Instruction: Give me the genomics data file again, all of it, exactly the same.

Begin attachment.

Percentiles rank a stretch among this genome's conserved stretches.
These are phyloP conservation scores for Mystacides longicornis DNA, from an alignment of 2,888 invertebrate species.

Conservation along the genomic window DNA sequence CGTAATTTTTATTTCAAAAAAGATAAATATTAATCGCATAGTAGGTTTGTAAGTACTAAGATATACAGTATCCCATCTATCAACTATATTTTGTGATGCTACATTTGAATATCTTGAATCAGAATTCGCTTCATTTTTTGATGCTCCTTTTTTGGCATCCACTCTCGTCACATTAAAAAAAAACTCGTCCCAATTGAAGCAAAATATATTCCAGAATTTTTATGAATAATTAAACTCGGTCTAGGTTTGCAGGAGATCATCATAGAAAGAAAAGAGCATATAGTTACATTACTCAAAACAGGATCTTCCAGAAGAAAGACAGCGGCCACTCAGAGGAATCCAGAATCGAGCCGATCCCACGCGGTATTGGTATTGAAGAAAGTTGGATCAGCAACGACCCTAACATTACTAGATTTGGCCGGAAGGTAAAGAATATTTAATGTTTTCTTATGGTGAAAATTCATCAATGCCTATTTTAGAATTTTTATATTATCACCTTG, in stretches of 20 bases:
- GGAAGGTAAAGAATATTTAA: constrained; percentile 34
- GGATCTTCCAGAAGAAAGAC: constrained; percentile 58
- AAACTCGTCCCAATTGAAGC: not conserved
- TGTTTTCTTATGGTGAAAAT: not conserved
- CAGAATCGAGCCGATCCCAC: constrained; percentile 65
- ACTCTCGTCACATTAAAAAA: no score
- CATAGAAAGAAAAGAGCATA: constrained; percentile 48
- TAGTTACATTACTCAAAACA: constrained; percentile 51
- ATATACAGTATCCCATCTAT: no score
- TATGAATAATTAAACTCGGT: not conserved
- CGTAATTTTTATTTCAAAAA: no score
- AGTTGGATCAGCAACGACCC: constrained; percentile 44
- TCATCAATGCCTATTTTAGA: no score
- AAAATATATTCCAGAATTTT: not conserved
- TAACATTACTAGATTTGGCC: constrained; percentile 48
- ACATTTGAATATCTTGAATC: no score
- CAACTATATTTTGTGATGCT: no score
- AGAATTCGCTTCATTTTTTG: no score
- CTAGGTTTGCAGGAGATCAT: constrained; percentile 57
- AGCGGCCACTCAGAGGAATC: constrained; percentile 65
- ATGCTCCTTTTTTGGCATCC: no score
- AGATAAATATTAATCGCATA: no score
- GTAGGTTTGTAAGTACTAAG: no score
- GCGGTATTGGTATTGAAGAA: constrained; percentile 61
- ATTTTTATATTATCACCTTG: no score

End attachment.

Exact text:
Percentiles rank a stretch among this genome's conserved stretches.
These are phyloP conservation scores for Mystacides longicornis DNA, from an alignment of 2,888 invertebrate species.

Conservation along the genomic window DNA sequence CGTAATTTTTATTTCAAAAAAGATAAATATTAATCGCATAGTAGGTTTGTAAGTACTAAGATATACAGTATCCCATCTATCAACTATATTTTGTGATGCTACATTTGAATATCTTGAATCAGAATTCGCTTCATTTTTTGATGCTCCTTTTTTGGCATCCACTCTCGTCACATTAAAAAAAAACTCGTCCCAATTGAAGCAAAATATATTCCAGAATTTTTATGAATAATTAAACTCGGTCTAGGTTTGCAGGAGATCATCATAGAAAGAAAAGAGCATATAGTTACATTACTCAAAACAGGATCTTCCAGAAGAAAGACAGCGGCCACTCAGAGGAATCCAGAATCGAGCCGATCCCACGCGGTATTGGTATTGAAGAAAGTTGGATCAGCAACGACCCTAACATTACTAGATTTGGCCGGAAGGTAAAGAATATTTAATGTTTTCTTATGGTGAAAATTCATCAATGCCTATTTTAGAATTTTTATATTATCACCTTG, in stretches of 20 bases:
- GGAAGGTAAAGAATATTTAA: constrained; percentile 34
- GGATCTTCCAGAAGAAAGAC: constrained; percentile 58
- AAACTCGTCCCAATTGAAGC: not conserved
- TGTTTTCTTATGGTGAAAAT: not conserved
- CAGAATCGAGCCGATCCCAC: constrained; percentile 65
- ACTCTCGTCACATTAAAAAA: no score
- CATAGAAAGAAAAGAGCATA: constrained; percentile 48
- TAGTTACATTACTCAAAACA: constrained; percentile 51
- ATATACAGTATCCCATCTAT: no score
- TATGAATAATTAAACTCGGT: not conserved
- CGTAATTTTTATTTCAAAAA: no score
- AGTTGGATCAGCAACGACCC: constrained; percentile 44
- TCATCAATGCCTATTTTAGA: no score
- AAAATATATTCCAGAATTTT: not conserved
- TAACATTACTAGATTTGGCC: constrained; percentile 48
- ACATTTGAATATCTTGAATC: no score
- CAACTATATTTTGTGATGCT: no score
- AGAATTCGCTTCATTTTTTG: no score
- CTAGGTTTGCAGGAGATCAT: constrained; percentile 57
- AGCGGCCACTCAGAGGAATC: constrained; percentile 65
- ATGCTCCTTTTTTGGCATCC: no score
- AGATAAATATTAATCGCATA: no score
- GTAGGTTTGTAAGTACTAAG: no score
- GCGGTATTGGTATTGAAGAA: constrained; percentile 61
- ATTTTTATATTATCACCTTG: no score